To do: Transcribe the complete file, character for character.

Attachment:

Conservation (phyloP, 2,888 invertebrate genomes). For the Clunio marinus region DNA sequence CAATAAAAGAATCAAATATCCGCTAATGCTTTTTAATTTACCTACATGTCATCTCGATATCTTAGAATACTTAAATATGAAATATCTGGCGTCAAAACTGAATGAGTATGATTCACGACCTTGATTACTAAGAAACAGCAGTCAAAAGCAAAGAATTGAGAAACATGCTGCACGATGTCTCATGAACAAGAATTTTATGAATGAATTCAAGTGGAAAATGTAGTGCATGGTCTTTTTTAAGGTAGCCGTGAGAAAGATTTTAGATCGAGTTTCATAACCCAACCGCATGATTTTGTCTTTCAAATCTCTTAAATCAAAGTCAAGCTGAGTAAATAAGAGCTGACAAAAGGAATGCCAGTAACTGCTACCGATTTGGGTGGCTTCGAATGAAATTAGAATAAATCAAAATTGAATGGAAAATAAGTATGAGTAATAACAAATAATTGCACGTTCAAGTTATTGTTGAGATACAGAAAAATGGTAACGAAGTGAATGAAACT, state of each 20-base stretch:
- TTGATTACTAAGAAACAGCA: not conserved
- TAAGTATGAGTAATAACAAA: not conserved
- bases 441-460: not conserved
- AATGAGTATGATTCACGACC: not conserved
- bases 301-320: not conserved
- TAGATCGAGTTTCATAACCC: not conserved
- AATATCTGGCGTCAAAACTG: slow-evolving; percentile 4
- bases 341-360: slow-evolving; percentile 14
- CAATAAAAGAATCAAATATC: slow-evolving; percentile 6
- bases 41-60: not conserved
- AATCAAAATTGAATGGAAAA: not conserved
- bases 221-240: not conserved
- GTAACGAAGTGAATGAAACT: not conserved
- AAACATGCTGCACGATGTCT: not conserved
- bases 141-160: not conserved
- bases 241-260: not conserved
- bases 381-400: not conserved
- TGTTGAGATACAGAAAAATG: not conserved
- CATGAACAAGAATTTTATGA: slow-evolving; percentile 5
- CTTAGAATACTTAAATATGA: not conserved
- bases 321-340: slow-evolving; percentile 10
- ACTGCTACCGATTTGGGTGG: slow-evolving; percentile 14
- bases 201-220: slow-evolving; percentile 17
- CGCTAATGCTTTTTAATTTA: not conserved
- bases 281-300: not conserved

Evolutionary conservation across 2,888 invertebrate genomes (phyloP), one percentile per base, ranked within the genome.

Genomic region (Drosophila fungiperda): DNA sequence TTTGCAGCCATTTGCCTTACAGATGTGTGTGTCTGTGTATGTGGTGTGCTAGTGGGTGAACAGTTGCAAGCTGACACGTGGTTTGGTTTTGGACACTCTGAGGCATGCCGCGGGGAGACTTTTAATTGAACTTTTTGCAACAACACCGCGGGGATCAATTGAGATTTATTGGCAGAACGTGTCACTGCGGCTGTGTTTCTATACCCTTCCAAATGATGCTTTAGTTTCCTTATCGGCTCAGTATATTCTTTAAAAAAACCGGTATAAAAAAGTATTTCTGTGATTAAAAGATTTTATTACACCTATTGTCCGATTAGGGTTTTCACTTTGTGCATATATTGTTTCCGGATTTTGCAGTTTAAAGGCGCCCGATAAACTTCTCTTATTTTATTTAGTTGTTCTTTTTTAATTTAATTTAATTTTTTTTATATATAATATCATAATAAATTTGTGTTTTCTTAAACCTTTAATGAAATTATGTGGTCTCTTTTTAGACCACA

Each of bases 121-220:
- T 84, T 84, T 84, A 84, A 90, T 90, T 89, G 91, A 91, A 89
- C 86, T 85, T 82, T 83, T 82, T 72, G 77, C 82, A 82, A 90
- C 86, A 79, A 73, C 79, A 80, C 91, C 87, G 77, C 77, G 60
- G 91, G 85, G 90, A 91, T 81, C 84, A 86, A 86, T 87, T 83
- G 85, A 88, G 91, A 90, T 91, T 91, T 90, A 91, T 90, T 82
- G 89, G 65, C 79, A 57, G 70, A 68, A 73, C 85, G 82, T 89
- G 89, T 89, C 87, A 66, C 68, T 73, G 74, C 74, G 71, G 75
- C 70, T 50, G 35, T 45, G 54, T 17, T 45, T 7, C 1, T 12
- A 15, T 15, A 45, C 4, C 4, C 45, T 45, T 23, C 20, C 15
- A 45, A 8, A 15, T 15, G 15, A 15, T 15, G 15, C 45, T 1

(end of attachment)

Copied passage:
Conservation (phyloP, 2,888 invertebrate genomes). For the Clunio marinus region DNA sequence CAATAAAAGAATCAAATATCCGCTAATGCTTTTTAATTTACCTACATGTCATCTCGATATCTTAGAATACTTAAATATGAAATATCTGGCGTCAAAACTGAATGAGTATGATTCACGACCTTGATTACTAAGAAACAGCAGTCAAAAGCAAAGAATTGAGAAACATGCTGCACGATGTCTCATGAACAAGAATTTTATGAATGAATTCAAGTGGAAAATGTAGTGCATGGTCTTTTTTAAGGTAGCCGTGAGAAAGATTTTAGATCGAGTTTCATAACCCAACCGCATGATTTTGTCTTTCAAATCTCTTAAATCAAAGTCAAGCTGAGTAAATAAGAGCTGACAAAAGGAATGCCAGTAACTGCTACCGATTTGGGTGGCTTCGAATGAAATTAGAATAAATCAAAATTGAATGGAAAATAAGTATGAGTAATAACAAATAATTGCACGTTCAAGTTATTGTTGAGATACAGAAAAATGGTAACGAAGTGAATGAAACT, state of each 20-base stretch:
- TTGATTACTAAGAAACAGCA: not conserved
- TAAGTATGAGTAATAACAAA: not conserved
- bases 441-460: not conserved
- AATGAGTATGATTCACGACC: not conserved
- bases 301-320: not conserved
- TAGATCGAGTTTCATAACCC: not conserved
- AATATCTGGCGTCAAAACTG: slow-evolving; percentile 4
- bases 341-360: slow-evolving; percentile 14
- CAATAAAAGAATCAAATATC: slow-evolving; percentile 6
- bases 41-60: not conserved
- AATCAAAATTGAATGGAAAA: not conserved
- bases 221-240: not conserved
- GTAACGAAGTGAATGAAACT: not conserved
- AAACATGCTGCACGATGTCT: not conserved
- bases 141-160: not conserved
- bases 241-260: not conserved
- bases 381-400: not conserved
- TGTTGAGATACAGAAAAATG: not conserved
- CATGAACAAGAATTTTATGA: slow-evolving; percentile 5
- CTTAGAATACTTAAATATGA: not conserved
- bases 321-340: slow-evolving; percentile 10
- ACTGCTACCGATTTGGGTGG: slow-evolving; percentile 14
- bases 201-220: slow-evolving; percentile 17
- CGCTAATGCTTTTTAATTTA: not conserved
- bases 281-300: not conserved

Evolutionary conservation across 2,888 invertebrate genomes (phyloP), one percentile per base, ranked within the genome.

Genomic region (Drosophila fungiperda): DNA sequence TTTGCAGCCATTTGCCTTACAGATGTGTGTGTCTGTGTATGTGGTGTGCTAGTGGGTGAACAGTTGCAAGCTGACACGTGGTTTGGTTTTGGACACTCTGAGGCATGCCGCGGGGAGACTTTTAATTGAACTTTTTGCAACAACACCGCGGGGATCAATTGAGATTTATTGGCAGAACGTGTCACTGCGGCTGTGTTTCTATACCCTTCCAAATGATGCTTTAGTTTCCTTATCGGCTCAGTATATTCTTTAAAAAAACCGGTATAAAAAAGTATTTCTGTGATTAAAAGATTTTATTACACCTATTGTCCGATTAGGGTTTTCACTTTGTGCATATATTGTTTCCGGATTTTGCAGTTTAAAGGCGCCCGATAAACTTCTCTTATTTTATTTAGTTGTTCTTTTTTAATTTAATTTAATTTTTTTTATATATAATATCATAATAAATTTGTGTTTTCTTAAACCTTTAATGAAATTATGTGGTCTCTTTTTAGACCACA

Each of bases 121-220:
- T 84, T 84, T 84, A 84, A 90, T 90, T 89, G 91, A 91, A 89
- C 86, T 85, T 82, T 83, T 82, T 72, G 77, C 82, A 82, A 90
- C 86, A 79, A 73, C 79, A 80, C 91, C 87, G 77, C 77, G 60
- G 91, G 85, G 90, A 91, T 81, C 84, A 86, A 86, T 87, T 83
- G 85, A 88, G 91, A 90, T 91, T 91, T 90, A 91, T 90, T 82
- G 89, G 65, C 79, A 57, G 70, A 68, A 73, C 85, G 82, T 89
- G 89, T 89, C 87, A 66, C 68, T 73, G 74, C 74, G 71, G 75
- C 70, T 50, G 35, T 45, G 54, T 17, T 45, T 7, C 1, T 12
- A 15, T 15, A 45, C 4, C 4, C 45, T 45, T 23, C 20, C 15
- A 45, A 8, A 15, T 15, G 15, A 15, T 15, G 15, C 45, T 1